When the chiefs found they could do nothing with the magistrate they cleared put. The magistrate did not understand the flour and sugar humbug. I suppose a little later on a magistrate would never have spoken so to a New Zealander. Pakeha soldier officers like Captain Beckham thought law was law, aboard snip or ashore, and did not tolerate bounce from savages. L am sure the natives would have been much better if they had been treated properly from the first, instead of like a lot of babies— one time coddled and another bullied. There were plenty of fine sensible chiefs who could understand well enough, and were not the fools they were thought to be by the pakeha, who found out, though rather late in the day, that they were not the only people, in the world who knew how to fight. The next morning the chiefs went to the Police Court again and asked for payment, and on this occasion they were accompanied by the Rev. Mr Williams, Churoh of England missionary, who advised Captain Beckham to give the natives something to keep them quiet. He, however, refused to give the natives anything, and the whole mob went away. The two men were tried for stealing the coat, which belonged to; Captain Hingston. The Englishman got two years imprisonment— the Yankee went scot free for having informed. I have forgotten the exact date, but I think it was after Heke cut down the flagstaff the first time, that Governor 'Fitzroy and a party of officials went to the Waimate, and, after a great deal of talking on both sides, peace was promised, but we folks here took very little interest in the affair.
http://paperspast.natlib.govt.nz/cgi-bin/paperspast?a=d&srpos=1&cl=search&d=OW18820325.2.59&e=-------en--1----0kohu+of+kororareka-all

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Posted : 09 January, 2008 11:43 am
Mk2_Zephyr OWC
(@mk2_zephyr-owc)
Active Member

and it lead to the sacking of Russell.

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Posted : 10 January, 2008 1:42 am
jabwtworkpty OWC
(@jabwtworkpty-owc)
Active Member

quote:


Hi, looking for ANY information about Katherine (Kohu) Te Whareumu, esp, her date of death. Katherine married Joseph Bryers and they lived in Kawakawa and the Hokianga, they married about 1838, Joseph died in 1885.

My girlfriend is a direct descendant of James Kiwikiwi Norris Bryers, son of the above.


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Posted : 02 March, 2008 1:30 am
jabwtworkpty OWC
(@jabwtworkpty-owc)
Active Member

Ooops sorry! I am a direct descendant of Joseph Bryers and Ka Kohu Te Whareumu thru their son, John Bryers=Maraea Perry. A lot of information has been posted on the Church of Jesus Christ of Latterday Saints website called Family Search. Some of it was put there before family reunions to correct it but there is a lot there for you to begin with now. Kia ora Jenny.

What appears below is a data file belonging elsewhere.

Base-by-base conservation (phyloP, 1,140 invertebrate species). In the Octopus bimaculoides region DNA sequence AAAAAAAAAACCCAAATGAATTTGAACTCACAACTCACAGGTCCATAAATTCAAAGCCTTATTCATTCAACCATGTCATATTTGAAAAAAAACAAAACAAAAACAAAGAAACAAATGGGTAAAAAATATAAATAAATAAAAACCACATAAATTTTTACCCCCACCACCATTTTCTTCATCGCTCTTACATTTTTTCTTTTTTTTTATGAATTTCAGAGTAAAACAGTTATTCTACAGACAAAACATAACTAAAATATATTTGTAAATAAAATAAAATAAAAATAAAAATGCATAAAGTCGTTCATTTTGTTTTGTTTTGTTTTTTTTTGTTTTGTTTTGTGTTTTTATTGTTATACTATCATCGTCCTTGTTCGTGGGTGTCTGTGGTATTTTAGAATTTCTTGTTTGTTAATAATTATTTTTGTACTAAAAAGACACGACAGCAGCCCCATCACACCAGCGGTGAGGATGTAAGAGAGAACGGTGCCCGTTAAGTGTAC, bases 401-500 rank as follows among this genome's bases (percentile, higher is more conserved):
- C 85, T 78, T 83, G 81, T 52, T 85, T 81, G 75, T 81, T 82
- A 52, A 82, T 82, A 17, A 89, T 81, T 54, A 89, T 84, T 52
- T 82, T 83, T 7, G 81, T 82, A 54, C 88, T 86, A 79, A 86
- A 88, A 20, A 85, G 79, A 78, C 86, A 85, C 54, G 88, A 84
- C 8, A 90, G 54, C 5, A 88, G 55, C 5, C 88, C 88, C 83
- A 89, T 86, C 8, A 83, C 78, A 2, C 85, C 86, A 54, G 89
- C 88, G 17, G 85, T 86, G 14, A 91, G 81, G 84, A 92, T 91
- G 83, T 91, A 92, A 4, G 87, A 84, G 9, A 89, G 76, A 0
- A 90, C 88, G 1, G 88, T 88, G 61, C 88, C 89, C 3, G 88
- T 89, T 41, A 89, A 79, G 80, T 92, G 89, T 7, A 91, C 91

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Posted : 02 March, 2008 1:37 am
jabwtworkpty OWC
(@jabwtworkpty-owc)
Active Member

Kia Ora Mk2 Zephyr
The Bryers Whanau had a big reunion in Rawene (on land that Kohu helped donate to the township of Rawene) in 1990 where a lot of genealogy was corrected and which most of those families that attended were given copies as a part of their fees. The Family Search information should have been updated but not necessarily.

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Posted : 02 March, 2008 1:44 am
Mk2_Zephyr OWC
(@mk2_zephyr-owc)
Active Member

Kia Ora Ja,
That would have been an excellent gathering, pity we didn't have all the info back then. Any copies of the tree, would be most welcome. I have read Judith Holloways book about the Bryers family, great reading.

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Posted : 05 March, 2008 8:31 am
Deborah Cooke
(@deborah-cooke)
New Member

Hi, I am establishing my ancestry. I would like any information on my grandmother Joan Stephanie Bryers, born in 1915, her father is Frederick Tautari Bryers, born 1885

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Posted : 10 July, 2019 9:10 pm
Deborah Cooke
(@deborah-cooke)
New Member

Hi my name is Deborah Cooke, I am exploring my mothers ancestry. My mothers adopted name is Judith Marie Burrows. She was born Shona Ruby Hodge in Raetihi in 1941 and adopted out around age 2. Her mothers name is Joan Stephanie Bryers. I am very interested to know any information on Judith Marie Burrows and understand she had children at a young age. Regards, Deborah.

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Posted : 10 July, 2019 9:14 pm